The cyber threat is here to stay, writes Mark Brown. This seems to be the underlying message, not just in every conversation I have with business leaders and CISOs, but of Ernst & Young’s latest Global Information Security Survey as well. And of course it does seem to be the driving force behind the UK Government’s FTSE 350 initiative.
What I am seeing in the market is a shift in the way most businesses approach the cyber threat. It seems to me the debate is reaching a point of maturity. Businesses are starting to realise that cyberattacks pose a threat to everything they do, from mergers and acquisitions to IPOs, from product launches to major organisational change and entering into a new geographic market. It is, of course, quite encouraging that businesses have come to realise they must be prepared to counter, manage and mitigate cyberattacks that can occur anytime, anywhere.
What is also becoming more prominent in the business community is that there are now two types of companies when it comes to cyber security threats; those that have been hit by a cyber breach, and those one who haven’t yet realised that they have been subject to an attack. As a fellow cyber security professional told me recently “the penny has dropped”. I agree. We are no longer solely dealing with technical risks but, if left unmanaged, with threats to the very existence of businesses. The recent ICAEW Audit Insights paper on Cyber Security discusses the issue of becoming a cyber fatality.
Support from the board
So if business leaders are now looking for answers and guidance, and are willing to take the time to understand the threat and tackle it, that leaves information security professionals with a great opportunity to increase awareness of what they do and the protection to a business they offer.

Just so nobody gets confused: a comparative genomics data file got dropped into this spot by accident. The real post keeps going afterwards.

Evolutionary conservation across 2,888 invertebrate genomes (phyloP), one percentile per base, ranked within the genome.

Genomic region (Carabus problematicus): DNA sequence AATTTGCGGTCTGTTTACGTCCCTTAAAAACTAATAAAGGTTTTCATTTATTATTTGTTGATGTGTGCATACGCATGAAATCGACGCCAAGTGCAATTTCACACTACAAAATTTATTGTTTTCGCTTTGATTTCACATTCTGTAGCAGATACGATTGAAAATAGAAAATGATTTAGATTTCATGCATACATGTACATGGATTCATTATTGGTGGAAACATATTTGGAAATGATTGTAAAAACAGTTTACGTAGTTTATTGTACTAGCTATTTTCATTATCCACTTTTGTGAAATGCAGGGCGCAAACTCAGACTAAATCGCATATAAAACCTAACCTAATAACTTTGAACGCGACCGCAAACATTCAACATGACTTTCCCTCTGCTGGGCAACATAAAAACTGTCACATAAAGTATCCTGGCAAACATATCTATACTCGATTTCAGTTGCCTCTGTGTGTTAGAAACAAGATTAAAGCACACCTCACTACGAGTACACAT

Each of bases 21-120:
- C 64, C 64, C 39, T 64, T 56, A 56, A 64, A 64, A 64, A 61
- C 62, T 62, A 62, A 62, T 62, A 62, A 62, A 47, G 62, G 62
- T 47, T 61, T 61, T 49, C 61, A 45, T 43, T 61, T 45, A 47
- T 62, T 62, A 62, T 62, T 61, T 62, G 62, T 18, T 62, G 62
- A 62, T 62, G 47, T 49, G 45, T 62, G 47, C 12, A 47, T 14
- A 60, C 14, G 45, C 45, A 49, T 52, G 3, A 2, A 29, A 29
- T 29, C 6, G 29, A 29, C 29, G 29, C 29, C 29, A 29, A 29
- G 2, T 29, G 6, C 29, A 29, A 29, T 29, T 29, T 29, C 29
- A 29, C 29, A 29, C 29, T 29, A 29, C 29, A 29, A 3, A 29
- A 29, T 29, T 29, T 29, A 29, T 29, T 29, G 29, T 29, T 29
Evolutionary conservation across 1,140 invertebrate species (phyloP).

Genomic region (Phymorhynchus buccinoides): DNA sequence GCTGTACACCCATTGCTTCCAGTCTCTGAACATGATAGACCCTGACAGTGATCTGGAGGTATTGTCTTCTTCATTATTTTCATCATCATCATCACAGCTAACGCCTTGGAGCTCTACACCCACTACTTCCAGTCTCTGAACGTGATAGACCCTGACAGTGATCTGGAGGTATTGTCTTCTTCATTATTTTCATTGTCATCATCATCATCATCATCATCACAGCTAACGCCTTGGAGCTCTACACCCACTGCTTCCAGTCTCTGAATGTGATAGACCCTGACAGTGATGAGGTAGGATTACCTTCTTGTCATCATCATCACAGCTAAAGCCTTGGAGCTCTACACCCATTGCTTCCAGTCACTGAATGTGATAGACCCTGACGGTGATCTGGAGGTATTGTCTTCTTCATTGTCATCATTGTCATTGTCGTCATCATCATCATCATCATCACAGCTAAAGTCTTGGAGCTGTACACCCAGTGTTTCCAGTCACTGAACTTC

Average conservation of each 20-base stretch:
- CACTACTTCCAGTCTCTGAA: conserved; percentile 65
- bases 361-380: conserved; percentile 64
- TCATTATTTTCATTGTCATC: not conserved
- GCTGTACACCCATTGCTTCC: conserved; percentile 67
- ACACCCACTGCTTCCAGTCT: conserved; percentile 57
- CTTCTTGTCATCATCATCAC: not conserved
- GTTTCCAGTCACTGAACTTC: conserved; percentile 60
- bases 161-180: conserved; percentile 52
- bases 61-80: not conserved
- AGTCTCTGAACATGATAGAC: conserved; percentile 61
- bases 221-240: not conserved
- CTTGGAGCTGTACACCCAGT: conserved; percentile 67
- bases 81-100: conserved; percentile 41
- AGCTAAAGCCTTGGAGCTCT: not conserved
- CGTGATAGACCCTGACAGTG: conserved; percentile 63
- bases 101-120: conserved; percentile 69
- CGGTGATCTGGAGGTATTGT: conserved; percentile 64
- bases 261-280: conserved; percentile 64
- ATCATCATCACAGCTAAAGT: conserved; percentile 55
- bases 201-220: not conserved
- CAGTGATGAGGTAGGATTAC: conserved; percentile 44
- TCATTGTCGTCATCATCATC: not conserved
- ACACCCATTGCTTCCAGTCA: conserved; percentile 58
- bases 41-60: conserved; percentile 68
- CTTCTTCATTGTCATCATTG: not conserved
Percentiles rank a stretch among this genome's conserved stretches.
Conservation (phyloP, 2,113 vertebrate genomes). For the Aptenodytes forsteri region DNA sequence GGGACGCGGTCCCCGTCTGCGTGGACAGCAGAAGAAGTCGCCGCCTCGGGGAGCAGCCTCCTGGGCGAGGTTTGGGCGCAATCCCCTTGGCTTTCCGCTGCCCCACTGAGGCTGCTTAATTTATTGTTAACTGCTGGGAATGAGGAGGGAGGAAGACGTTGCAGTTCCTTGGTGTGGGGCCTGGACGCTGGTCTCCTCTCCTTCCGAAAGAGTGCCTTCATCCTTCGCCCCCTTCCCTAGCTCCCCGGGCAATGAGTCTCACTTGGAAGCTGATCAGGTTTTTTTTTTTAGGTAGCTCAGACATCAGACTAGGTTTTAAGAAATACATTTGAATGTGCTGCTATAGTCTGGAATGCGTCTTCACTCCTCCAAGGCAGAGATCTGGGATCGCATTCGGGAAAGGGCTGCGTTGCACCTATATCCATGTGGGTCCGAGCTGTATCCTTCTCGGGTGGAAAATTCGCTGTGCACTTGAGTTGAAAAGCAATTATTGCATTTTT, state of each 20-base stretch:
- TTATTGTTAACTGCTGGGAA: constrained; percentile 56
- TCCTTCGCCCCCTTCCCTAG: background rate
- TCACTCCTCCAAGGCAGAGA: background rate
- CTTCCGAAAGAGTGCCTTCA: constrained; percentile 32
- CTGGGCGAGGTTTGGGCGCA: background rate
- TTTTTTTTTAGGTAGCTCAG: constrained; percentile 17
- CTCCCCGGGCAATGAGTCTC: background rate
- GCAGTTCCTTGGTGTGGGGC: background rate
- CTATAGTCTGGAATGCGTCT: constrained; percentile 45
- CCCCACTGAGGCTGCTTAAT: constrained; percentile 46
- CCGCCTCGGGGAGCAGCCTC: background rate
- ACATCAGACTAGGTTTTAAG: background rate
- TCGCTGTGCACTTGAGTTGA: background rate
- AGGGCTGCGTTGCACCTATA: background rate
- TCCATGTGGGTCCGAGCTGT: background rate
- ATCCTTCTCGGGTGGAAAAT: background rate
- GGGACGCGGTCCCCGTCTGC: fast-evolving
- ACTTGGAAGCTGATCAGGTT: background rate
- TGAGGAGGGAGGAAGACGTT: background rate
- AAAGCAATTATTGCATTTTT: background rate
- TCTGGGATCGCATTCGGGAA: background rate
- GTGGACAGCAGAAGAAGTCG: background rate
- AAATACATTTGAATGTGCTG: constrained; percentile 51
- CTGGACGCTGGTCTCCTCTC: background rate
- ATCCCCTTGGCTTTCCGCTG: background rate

Right? In theory…
In practice, only 17% of EY’s survey respondents indicated their information security function fully meets the needs of their organisation. In 2011 our findings suggested that 51% of businesses indicated increased satisfaction levels. In my view this comes down to the board not being convinced of the efforts of their information security teams. Without high-level support, any efforts from a CIO and their teams will be in vain.
Infosec teams need to step up their game, work closely with the business and gain the glory they deserve for the important work that they do. Instead of writing at length about it, I thought I’d give a give a list with my top 10 tips on how to get there.
Top ten tips
- Organisations need executive support to establish a clear charter for the infosec function and a long-term strategy for its growth;
- Infosec functions must develop strong, clearly defined relationships with a wide range of stakeholders across the business and establish a clearly defined strategy;
- Organisations need to be willing to invest in cybersecurity;
- The modern infosec function requires a broad range of capabilities with a diversity of experiences - technical IT skills alone are no longer enough;
- Processes need to be documented and communicated, but infosec functions also need to develop change management mechanisms to quickly update and improve processes;
- Infosec functions must supplement their technology deployment efforts with strategic initiatives that address proper governance, process, training and awareness;
- Organisations must establish a framework for continuously monitoring performance and improving their infosec programs in the areas of people, processes and technology;
- Organisations should ensure all their infosec technology is physically secure, especially with consideration for access to Wi-Fi;
- Analytics and reporting - signature and rule-based tools are no longer as effective in today’s environment. Instead, infosec functions may wish to consider using behaviour-based analytics against environmental baselines;
- Infosec requires an environment that includes a well-maintained enterprise asset management system to manage events associated with business priorities and assess the true risk or impact to the organisation.
Mark Brown is director of risk & information security at Ernst & Young
This was first published in December 2013